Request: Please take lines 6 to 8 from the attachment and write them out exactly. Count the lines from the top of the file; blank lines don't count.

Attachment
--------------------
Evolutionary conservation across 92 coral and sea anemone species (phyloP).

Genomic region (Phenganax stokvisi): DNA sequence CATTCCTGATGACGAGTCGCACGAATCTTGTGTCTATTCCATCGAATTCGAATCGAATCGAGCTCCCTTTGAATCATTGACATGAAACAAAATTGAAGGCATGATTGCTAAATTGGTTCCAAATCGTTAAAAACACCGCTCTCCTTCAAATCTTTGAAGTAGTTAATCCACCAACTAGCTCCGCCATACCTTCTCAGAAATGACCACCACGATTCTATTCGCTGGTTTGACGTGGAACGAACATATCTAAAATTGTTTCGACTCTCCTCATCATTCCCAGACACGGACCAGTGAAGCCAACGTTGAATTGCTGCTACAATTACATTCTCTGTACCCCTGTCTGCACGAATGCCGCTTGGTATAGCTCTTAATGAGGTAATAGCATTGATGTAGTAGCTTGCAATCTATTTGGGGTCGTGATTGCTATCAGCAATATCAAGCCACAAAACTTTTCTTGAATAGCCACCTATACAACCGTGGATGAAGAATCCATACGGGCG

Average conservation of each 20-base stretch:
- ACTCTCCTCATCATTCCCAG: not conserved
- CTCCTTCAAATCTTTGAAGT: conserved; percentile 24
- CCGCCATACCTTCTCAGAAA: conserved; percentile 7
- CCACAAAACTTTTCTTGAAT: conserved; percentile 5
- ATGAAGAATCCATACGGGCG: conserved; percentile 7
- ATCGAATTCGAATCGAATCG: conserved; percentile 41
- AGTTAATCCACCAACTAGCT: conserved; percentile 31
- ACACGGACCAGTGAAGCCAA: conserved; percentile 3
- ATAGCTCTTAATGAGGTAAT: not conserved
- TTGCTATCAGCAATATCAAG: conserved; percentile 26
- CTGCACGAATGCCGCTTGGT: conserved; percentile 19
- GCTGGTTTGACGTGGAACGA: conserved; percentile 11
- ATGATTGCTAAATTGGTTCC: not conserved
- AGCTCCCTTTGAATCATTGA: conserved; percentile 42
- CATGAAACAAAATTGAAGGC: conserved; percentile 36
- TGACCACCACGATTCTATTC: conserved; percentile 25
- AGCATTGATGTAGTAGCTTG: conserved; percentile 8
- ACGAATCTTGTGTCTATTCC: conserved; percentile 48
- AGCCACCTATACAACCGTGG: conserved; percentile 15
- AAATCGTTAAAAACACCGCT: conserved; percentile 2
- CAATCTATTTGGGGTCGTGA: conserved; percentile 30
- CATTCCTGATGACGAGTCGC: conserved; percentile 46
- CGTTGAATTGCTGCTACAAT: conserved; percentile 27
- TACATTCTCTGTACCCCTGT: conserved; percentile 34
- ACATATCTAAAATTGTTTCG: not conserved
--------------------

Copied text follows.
- CCGCCATACCTTCTCAGAAA: conserved; percentile 7
- CCACAAAACTTTTCTTGAAT: conserved; percentile 5
- ATGAAGAATCCATACGGGCG: conserved; percentile 7